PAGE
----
In the 19th century, mathematician and music theorist Wesley Woolhouse proposed it as a more practical alternative to meantone temperaments he regarded as better, such as 50 EDO.[2]

The composer Joel Mandelbaum wrote his Ph.D. thesis[7] on the properties of the 19 EDO tuning, and advocated for its use. In his thesis, he argued that it is the only viable system with a number of divisions between 12 and 22, and furthermore that the next smallest number of divisions resulting in a significant improvement in approximating just intervals is the 31 tone equal temperament.[8] Mandelbaum and Joseph Yasser have written music with 19 EDO.[9] Easley Blackwood has stated that 19 EDO makes possible "a substantial enrichment of the tonal repertoire".[10]

Scale diagram

Major chord on C in 19 equal temperament: All notes within 8 cents of just intonation (rather than 14 for 12 equal temperament). About this sound Play 19 ET , About this sound Play just , or About this sound Play 12 ET .
Circle of fifths in 19 tone equal temperament

The 19 tone system can be represented with the traditional letter names and system of sharps and flats by treating flats and sharps as distinct notes; in 19 TET only B? is enharmonic with C?, and E? with F?. With this interpretation, the 19 notes in the scale match the table below.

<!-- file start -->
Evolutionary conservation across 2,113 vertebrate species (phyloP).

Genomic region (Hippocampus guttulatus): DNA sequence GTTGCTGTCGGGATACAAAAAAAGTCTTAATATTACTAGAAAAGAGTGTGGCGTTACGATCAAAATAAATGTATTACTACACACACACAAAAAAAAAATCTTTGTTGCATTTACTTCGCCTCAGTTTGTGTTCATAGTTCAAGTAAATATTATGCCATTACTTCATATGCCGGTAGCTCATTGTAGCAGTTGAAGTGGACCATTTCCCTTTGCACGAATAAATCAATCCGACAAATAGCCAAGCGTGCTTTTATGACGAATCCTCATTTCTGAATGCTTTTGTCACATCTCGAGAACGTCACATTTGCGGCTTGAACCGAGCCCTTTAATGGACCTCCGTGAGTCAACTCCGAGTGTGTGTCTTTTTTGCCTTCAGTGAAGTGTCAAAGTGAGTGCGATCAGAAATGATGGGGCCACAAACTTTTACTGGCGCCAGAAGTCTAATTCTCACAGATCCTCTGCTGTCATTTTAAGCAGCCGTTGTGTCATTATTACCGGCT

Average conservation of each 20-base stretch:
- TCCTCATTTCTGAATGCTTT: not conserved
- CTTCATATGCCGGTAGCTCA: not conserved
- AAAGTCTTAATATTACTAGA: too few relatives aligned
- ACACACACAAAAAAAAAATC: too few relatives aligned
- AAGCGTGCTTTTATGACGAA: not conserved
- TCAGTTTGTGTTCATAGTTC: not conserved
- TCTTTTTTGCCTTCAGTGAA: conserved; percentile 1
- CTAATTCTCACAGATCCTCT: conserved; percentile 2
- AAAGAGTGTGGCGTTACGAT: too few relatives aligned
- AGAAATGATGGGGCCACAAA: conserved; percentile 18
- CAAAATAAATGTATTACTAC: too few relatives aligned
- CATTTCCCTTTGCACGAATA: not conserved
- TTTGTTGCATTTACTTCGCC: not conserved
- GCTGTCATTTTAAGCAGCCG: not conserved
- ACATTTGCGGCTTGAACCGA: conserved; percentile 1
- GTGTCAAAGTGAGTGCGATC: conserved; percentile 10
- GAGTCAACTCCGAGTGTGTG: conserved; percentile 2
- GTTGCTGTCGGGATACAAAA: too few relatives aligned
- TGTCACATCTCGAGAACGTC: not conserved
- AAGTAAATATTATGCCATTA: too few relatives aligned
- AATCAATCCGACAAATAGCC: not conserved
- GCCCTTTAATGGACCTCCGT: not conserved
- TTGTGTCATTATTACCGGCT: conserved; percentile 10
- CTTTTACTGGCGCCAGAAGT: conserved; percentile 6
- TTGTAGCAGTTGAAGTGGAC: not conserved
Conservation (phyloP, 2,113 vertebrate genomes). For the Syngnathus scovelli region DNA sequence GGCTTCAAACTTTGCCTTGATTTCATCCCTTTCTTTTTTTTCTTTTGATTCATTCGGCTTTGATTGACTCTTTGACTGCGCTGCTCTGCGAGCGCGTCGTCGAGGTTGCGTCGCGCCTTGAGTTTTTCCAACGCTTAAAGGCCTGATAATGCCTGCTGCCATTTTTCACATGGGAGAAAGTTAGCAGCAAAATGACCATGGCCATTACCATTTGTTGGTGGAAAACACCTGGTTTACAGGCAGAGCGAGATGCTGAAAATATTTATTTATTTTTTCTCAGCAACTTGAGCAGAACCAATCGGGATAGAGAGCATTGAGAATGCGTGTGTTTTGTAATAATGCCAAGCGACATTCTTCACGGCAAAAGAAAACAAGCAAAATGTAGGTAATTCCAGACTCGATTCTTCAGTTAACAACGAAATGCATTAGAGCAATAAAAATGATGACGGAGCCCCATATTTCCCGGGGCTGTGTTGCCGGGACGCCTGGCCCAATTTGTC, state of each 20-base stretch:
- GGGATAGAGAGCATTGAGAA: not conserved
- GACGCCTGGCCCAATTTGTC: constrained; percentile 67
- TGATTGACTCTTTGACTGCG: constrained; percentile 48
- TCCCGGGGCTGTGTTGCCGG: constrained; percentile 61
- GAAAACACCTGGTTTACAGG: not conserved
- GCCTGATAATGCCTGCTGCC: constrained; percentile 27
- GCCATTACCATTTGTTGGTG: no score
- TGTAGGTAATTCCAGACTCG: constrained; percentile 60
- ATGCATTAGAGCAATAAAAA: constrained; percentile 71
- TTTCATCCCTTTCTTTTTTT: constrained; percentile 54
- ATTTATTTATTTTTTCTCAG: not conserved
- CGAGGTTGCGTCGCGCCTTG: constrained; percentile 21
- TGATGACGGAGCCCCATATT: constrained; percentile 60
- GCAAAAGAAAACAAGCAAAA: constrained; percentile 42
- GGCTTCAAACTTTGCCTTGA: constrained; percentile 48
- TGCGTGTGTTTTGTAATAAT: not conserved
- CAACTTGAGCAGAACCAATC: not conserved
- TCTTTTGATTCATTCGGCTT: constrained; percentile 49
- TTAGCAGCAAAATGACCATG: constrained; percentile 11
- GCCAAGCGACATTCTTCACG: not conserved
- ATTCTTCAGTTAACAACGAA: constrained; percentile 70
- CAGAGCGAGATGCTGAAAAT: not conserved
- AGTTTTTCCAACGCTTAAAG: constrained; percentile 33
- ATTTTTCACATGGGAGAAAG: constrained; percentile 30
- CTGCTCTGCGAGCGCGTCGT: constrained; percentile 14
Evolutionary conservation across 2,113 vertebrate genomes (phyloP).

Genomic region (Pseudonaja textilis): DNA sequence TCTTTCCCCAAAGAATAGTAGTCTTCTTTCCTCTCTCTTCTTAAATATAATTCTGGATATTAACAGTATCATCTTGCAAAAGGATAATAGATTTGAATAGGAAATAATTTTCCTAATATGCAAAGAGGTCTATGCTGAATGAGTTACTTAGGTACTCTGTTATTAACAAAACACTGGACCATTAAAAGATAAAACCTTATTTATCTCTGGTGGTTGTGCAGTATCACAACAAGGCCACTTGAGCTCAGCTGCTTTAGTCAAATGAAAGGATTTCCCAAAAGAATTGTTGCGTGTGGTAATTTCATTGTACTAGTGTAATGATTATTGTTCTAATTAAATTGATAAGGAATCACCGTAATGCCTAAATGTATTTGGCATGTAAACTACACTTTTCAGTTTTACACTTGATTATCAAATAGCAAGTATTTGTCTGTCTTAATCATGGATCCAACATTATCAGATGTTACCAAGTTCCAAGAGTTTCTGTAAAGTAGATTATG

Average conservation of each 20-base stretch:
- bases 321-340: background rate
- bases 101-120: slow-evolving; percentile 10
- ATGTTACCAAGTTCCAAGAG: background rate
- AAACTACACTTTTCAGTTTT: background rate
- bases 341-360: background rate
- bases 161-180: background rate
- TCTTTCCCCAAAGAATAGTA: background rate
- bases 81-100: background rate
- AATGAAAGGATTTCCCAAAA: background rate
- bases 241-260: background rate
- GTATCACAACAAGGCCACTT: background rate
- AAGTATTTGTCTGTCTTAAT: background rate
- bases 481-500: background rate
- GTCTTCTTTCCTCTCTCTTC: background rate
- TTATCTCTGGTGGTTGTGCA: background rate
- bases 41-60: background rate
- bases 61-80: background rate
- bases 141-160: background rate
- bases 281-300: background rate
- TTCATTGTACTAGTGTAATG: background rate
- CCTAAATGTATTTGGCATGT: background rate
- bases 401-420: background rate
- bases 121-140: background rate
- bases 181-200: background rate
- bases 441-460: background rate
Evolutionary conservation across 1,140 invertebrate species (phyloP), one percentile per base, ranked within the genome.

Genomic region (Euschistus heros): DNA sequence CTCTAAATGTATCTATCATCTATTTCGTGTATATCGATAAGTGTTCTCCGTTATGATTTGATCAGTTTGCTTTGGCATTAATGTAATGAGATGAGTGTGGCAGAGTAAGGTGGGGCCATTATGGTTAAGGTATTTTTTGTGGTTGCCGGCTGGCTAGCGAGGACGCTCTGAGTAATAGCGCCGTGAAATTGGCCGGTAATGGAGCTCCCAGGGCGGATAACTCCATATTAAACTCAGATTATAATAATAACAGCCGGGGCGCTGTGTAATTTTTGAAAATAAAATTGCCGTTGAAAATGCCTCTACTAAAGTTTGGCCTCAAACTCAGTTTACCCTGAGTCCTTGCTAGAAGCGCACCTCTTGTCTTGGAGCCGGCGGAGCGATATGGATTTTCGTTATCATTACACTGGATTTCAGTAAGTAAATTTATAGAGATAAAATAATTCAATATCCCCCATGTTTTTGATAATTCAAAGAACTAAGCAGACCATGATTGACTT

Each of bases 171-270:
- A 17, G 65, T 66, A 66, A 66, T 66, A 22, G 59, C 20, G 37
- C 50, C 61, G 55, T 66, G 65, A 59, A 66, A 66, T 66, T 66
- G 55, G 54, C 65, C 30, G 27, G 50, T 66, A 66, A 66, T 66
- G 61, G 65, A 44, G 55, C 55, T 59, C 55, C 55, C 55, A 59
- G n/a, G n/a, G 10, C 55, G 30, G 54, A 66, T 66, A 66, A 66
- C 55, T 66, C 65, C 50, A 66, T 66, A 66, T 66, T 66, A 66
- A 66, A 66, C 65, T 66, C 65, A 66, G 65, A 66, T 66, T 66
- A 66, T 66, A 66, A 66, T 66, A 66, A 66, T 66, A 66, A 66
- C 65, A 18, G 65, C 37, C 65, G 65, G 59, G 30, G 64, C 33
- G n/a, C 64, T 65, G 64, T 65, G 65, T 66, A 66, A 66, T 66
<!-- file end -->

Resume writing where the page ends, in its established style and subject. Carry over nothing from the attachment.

Because 19 is a prime number, repeating any fixed interval in this tuning system cycles through all possible notes; just as one may cycle through 12 EDO on the circle of fifths, since a fifth is 7 semitones, and number 7 does not divide 12 evenly (7 is coprime to 12).

Key Signature Number of


Key Signature Number of


C Major C D E F G A B 0
G Major G A B C D E F? 1
D Major D E F? G A B C? 2
A Major A B C? D E F? G# 3
E Major E F? G? A B C? D? 4
B Major B C# D# E F? G? A? 5 C? Major C? D? E? F? G? A? B? 14
F? Major F? G? A? B C? D? E? 6 G? Major G? A? B? C? D? E? F? 13
C# Major C? D? E? F? G? A? B? 7 D? Major D? E? F? G? A? B? C? 12
G# Major G? A? B? C? D? E? F? 8 A? Major A? B? C? D? E? F? G? 11
D# Major D? E? F? G? A? B? C? 9 E? Major E? F? G? A? B? C? D? 10
A# Major A? B? C? D? E? F? G? 10 B? Major B? C? D? E? F? G? A? 9
E# Major E? F? G? A? B? C? D? 11 F? Major F? G? A? B? C? D? E? 8
B# Major B? C? D? E? F? G? A? 12 C? Major C? D? E? F? G? A? B? 7
F? Major F? G? A? B? C? D? E? 13 G? Major G? A? B? C? D? E? F 6
C? Major C? D? E? F? G? A? B? 14 D? Major D? E? F G? A? B? C 5
A? Major A? B? C D? E? F G 4